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Posts Tagged ‘good night sleep tight’

In the book Good Night, Sleep Tight Kim West writes about sleep windows. A sleep window is the time your child would naturally go to sleep. If you time it right, your child’s body starts to produce melatonin, which is a hormone that helps induce sleep. If you keep your child up past this precious sleep window, they stop producing melatonin and start producing cortisol, a stress-related hormone that will eventually overstimulate your child, thus creating a second wind. “He will be more agitated, more difficult to console, more likely to need a lot more of your time and energy to help him wind down again and get to sleep.”

If he naturally falls asleep around 7pm and you keep him up until 8pm, he will most like not sleep well. He’ll have a hard time falling asleep and even staying asleep. He may wake several times in the night and maybe even wake earlier than normal in the morning before he is well rested. “This cycle can lead to poor naps the next day, which will lead to an overtired baby at bedtime, which leads to poor nighttime sleep.”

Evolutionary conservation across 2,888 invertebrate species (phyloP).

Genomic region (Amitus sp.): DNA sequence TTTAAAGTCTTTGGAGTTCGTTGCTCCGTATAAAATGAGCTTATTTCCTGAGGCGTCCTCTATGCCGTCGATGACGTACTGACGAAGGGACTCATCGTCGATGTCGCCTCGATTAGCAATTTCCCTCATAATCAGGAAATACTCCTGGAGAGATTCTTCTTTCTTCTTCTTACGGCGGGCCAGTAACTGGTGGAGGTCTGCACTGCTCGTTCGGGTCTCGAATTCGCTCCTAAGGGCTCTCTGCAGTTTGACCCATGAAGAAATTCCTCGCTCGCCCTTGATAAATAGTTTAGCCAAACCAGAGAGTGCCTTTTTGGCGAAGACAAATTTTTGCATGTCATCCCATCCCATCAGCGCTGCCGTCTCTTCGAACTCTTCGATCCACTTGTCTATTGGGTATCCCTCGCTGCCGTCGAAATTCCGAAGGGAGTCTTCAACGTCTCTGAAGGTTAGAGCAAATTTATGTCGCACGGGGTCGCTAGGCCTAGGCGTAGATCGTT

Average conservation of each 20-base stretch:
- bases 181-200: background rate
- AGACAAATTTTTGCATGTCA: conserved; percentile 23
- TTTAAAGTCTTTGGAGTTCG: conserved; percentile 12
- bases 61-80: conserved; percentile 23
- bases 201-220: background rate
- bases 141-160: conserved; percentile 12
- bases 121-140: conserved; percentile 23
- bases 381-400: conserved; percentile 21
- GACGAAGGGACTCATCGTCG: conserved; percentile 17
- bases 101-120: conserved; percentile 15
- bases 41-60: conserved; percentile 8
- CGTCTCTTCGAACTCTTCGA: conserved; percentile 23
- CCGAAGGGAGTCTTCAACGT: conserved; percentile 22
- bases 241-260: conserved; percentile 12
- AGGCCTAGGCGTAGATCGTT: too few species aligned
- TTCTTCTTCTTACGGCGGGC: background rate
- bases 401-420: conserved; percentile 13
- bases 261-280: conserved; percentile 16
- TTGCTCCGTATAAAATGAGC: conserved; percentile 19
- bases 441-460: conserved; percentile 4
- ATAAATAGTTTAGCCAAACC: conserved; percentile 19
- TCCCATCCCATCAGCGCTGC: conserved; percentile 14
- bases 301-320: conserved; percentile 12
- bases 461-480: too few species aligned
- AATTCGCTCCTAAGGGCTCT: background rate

It is important that you learn your child’s sleep cues. Every child is different, but here are a few common sleep cues: “rubbing eyes, yawning, becoming less active, maybe a little listless.” Don’t wait until your child is fussing and crying, almost always at this point you have waited to long and your child is overstimulated/ overtired.

“If you have trouble detecting your child’s signals, keep one eye on him and another on the clock. Try going into a quiet, dimly lit room and engaging in a very gentle activity when you think nap time or bedtime is approaching. The signs may then appear.” For me, I will take my son into his bedroom and turn off all the light and only turn on the reading lamp and we read a story. If he will sit calmly in my lap, then I know it is time for sleep. Try taking your child to his room and reading a story, doing infant massage, sing soft songs together, or lay on the floor and talk to you child. Just keep the activity simple and quiet.